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Re: [Lennart Poettering] Re: A few observations about systemd

On Tue, Jul 19, 2011 at 03:59:13PM +0000, Uoti Urpala wrote:
> Wouter Verhelst <wouter <at> debian.org> writes:
> > > > Debian/kFreeBSD is here to stay, it's not going away. With that as a
> > > > given, systemd is suddenly a lot less interesting.
> > > 
> > > Once you stop taking things as a given there are a lot more opportunities
> > > for improvement.
> > 
> > kFreeBSD is hardly the only reason why systemd is a bad idea for Debian.
> It's the only argument I've seen you mention. And I don't remember seeing
> convincing arguments against it from anyone else in the thread either.

Pfff. You're the one who wants to change the status quo, not me.

> > > If you want to do whatever work is necessary to keep kFreeBSD working
> > > that's fine of course. But the attitude that it's OK for kFreeBSD to set
> > > limits on Linux development (or that developers working on Linux must
> > > handle the BSD porting/compatibility to be "permitted" to adopt a new
> > > technology) smells of trying to hold the project hostage, and I doubt it
> > > can have positive effects for the project overall.
> > 
> > There's nothing wrong with requiring portability.
> Of course there is when it interferes with other goals. And your claim would
> at least require a lot of further qualifications to avoid being totally
> absurd -

It's always possible to read absurdity in a totally reasonable
statement; that doesn't make the original statement absurd.

> if you say any portability requirement whatsoever is fine,

I said nothing of the sort.

Currently, Debian requires that software in the Essential set of
packages be portable to any of our kernels. It does not even require
POSIX, let alone "any portability requirement whatsoever".

> > > IMO letting kFreeBSD block a technology like systemd (or even letting it have
> > > a significant impact on the discussion about whether it's desirable to
> > > introduce the technology for the main Linux case) would only be justifiable
> > > if there were very solid arguments why kFreeBSD is a big net win for the
> > > project, or after a vote showing significant support for the port.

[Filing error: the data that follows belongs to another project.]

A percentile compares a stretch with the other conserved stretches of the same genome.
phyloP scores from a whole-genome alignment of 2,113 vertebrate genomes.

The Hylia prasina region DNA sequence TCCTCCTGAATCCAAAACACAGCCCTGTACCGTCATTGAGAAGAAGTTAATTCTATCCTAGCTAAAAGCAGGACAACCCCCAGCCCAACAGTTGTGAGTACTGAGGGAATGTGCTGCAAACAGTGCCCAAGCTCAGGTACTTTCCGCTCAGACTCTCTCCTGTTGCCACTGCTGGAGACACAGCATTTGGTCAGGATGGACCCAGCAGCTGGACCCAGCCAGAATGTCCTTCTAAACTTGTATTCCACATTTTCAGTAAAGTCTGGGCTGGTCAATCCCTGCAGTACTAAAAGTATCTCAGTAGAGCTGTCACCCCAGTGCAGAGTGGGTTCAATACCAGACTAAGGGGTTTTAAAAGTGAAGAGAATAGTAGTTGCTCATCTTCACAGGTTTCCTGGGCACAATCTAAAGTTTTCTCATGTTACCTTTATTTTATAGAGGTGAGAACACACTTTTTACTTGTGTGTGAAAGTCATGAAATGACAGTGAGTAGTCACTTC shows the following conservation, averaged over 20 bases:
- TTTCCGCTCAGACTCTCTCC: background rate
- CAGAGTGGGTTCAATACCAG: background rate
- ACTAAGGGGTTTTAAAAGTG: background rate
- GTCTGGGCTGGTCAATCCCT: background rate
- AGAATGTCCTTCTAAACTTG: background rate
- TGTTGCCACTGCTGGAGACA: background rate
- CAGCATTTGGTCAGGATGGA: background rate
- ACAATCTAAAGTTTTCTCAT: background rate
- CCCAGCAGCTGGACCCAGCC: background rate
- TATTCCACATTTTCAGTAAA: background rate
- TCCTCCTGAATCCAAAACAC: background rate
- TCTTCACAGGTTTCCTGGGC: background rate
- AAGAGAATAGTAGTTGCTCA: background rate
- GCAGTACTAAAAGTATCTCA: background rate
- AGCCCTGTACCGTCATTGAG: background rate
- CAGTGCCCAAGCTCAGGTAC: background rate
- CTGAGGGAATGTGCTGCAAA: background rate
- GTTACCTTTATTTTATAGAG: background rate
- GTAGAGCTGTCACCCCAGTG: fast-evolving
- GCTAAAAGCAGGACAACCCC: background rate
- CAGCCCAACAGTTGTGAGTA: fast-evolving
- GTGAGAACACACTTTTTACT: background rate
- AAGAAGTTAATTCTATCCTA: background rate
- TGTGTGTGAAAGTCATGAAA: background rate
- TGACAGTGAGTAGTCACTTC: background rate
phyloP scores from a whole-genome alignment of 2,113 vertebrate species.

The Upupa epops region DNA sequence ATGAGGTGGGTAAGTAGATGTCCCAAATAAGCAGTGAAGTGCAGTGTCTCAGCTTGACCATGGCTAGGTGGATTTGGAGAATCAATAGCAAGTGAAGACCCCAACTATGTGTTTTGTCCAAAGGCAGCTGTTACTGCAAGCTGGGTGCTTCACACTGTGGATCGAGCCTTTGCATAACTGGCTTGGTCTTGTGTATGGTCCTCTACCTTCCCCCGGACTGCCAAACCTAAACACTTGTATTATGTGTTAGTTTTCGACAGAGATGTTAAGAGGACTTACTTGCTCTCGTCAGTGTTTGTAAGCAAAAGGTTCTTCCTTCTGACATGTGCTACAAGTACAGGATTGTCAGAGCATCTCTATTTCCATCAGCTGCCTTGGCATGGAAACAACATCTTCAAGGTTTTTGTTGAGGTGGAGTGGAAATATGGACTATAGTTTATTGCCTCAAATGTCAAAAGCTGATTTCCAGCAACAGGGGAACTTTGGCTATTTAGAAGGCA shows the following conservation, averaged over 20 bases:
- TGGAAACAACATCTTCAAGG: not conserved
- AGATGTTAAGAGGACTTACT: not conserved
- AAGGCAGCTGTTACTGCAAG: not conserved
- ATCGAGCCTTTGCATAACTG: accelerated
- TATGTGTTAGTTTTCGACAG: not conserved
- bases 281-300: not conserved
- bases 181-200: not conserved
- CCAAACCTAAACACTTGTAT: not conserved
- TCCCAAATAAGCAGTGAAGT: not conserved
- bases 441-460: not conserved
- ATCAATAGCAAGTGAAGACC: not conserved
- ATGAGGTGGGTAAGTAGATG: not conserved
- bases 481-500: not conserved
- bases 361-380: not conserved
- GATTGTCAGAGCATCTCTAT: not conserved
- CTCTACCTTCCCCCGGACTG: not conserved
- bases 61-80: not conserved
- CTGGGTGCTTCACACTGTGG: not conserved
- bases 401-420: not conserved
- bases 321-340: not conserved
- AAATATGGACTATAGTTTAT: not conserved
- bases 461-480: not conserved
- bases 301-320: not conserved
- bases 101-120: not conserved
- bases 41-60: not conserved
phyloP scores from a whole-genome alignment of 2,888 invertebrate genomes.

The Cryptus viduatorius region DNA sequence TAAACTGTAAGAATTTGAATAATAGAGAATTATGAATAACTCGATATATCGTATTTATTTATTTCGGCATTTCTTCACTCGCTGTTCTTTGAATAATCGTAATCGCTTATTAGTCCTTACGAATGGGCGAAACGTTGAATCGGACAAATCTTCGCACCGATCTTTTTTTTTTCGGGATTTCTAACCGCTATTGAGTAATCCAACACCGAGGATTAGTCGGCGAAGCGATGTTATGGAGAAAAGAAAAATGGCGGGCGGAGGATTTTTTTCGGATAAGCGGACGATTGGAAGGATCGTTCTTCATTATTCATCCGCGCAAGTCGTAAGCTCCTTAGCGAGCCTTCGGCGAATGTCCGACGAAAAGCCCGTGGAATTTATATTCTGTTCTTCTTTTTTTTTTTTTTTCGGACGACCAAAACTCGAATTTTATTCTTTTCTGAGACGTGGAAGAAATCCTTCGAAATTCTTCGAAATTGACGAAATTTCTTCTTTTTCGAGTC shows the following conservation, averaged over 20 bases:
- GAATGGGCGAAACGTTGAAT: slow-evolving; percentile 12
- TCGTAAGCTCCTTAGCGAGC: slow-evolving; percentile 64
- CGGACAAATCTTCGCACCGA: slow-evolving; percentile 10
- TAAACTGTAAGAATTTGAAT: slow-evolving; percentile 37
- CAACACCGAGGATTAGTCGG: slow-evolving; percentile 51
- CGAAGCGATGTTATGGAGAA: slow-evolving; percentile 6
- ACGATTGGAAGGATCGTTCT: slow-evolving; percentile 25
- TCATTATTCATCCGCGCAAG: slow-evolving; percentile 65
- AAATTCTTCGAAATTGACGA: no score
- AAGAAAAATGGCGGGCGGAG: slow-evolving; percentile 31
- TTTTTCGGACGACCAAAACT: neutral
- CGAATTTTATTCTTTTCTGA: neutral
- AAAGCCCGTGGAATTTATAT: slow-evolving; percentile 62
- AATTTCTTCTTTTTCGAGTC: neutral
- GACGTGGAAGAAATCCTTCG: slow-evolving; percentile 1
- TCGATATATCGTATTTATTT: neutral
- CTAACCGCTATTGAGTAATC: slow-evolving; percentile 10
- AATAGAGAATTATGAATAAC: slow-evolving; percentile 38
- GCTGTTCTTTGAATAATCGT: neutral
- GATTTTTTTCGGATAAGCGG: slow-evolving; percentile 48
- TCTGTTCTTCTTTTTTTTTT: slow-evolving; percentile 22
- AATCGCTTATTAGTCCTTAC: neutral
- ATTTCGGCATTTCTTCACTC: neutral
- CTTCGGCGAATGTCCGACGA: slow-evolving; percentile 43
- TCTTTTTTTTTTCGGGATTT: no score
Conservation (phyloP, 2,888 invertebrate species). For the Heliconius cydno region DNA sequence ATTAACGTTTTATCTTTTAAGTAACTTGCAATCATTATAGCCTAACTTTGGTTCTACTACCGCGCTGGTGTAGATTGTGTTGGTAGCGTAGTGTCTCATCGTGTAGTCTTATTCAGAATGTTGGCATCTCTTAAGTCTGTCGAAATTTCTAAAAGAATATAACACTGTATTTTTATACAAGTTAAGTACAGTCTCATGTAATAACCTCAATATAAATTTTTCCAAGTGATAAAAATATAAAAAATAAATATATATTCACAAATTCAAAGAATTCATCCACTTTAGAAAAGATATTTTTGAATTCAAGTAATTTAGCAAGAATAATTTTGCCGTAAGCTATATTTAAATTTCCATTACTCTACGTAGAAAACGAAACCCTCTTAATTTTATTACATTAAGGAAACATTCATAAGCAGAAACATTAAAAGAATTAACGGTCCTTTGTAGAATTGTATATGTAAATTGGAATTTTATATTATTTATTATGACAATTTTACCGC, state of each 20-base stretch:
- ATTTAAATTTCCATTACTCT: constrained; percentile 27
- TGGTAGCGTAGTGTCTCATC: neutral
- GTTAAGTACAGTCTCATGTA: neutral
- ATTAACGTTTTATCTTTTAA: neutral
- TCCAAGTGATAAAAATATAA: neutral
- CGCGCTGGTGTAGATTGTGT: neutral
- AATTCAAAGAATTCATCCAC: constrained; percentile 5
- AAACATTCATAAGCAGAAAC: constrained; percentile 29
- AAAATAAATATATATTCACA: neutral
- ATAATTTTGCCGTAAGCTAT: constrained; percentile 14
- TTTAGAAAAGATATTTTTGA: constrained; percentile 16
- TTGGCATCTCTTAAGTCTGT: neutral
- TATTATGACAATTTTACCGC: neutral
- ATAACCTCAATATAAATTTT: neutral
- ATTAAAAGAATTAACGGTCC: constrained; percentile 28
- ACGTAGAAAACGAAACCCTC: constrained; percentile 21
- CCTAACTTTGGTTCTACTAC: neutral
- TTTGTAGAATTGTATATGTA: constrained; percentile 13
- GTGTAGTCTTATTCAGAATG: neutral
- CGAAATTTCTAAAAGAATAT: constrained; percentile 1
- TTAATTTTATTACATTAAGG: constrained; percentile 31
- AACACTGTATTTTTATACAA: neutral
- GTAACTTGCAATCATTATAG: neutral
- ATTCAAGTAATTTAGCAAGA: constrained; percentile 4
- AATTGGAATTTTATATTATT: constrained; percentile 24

> > 
> > IMAO, a statement of (paraphrased) 'portability is for weenies' isn't
> Keeping portability in mind is a good thing especially if you're doing
> something that is easily implementable with common interfaces.

Init has been implemented since the early 70s. I'd say that qualifies it
as "easily implementable with common interfaces".

Of course it's true that there are issues with the current init
implementation, and that a replacement would be nice. And yes, of course
it's true that one can cut corners by focussing on just one kernel, and
not caring about the rest; that way, you can get a working
implementation quickly with much less effort than you would if you were
to keep portability a requirement from the very beginning. However, that
doesn't mean it's the only possible way, or indeed the most desirable

> > doing any of us a favor. Systemd might've been nice if it was portable
> > to other kernels; the fact that it isn't, makes it less than useful for
> > Debian.
> That systemd isn't portable to other kernels affects kFreeBSD and
> Hurd. Given that the contribution of those to the overall usefulness
> of Debian is negligible, this has little effect on how useful systemd
> is for Debian.

kFreeBSD is currently released as a "technology preview". With that, we
mean it works, but it isn't necessarily ready yet for prime usage. The
fact that there currently aren't many users yet isn't surprising in that
light. However, as the port matures, it's not unthinkable that there
will be many more users.

Frankly, I'd be somewhat surprised if some time after the release of
wheezy (but still before wheezy+1), usage of Debian kFreeBSD did not
surpass that of the i386 port.

> > > > Whatever its features, if we have to jump through a large heap of hoops
> > > > to get it to work at all, or to make life for maintainers of daemon
> > > > packages not a complete nightmare, it's not likely to become the default
> > > > in Debian any time soon.
> > > 
> > > I think the life of many maintainers of daemon packages is a "complete
> > > nightmare" now with sysvinit, compared to what it would be with systemd.
> > 
> > It's of course your prerogative to have that opinion, but (as a
> > maintainer of a source package that ships two initscripts) I disagree
> > with it.
> You disagree with systemd service files being much simpler than sysv
> init scripts for many daemons?

No, I disagree with your statement that life of many maintainers of
daemon packages is a complete nightmare currently.

Perhaps some things would be a bit easier to do with systemd unit files;
but most initscripts are slightly-modified template initscripts from
dh-make anyway; it's not as if they require a lot of effort to maintain.

[...rest of this trolling snipped...]
The volume of a pizza of thickness a and radius z can be described by
the following formula:

pi zz a

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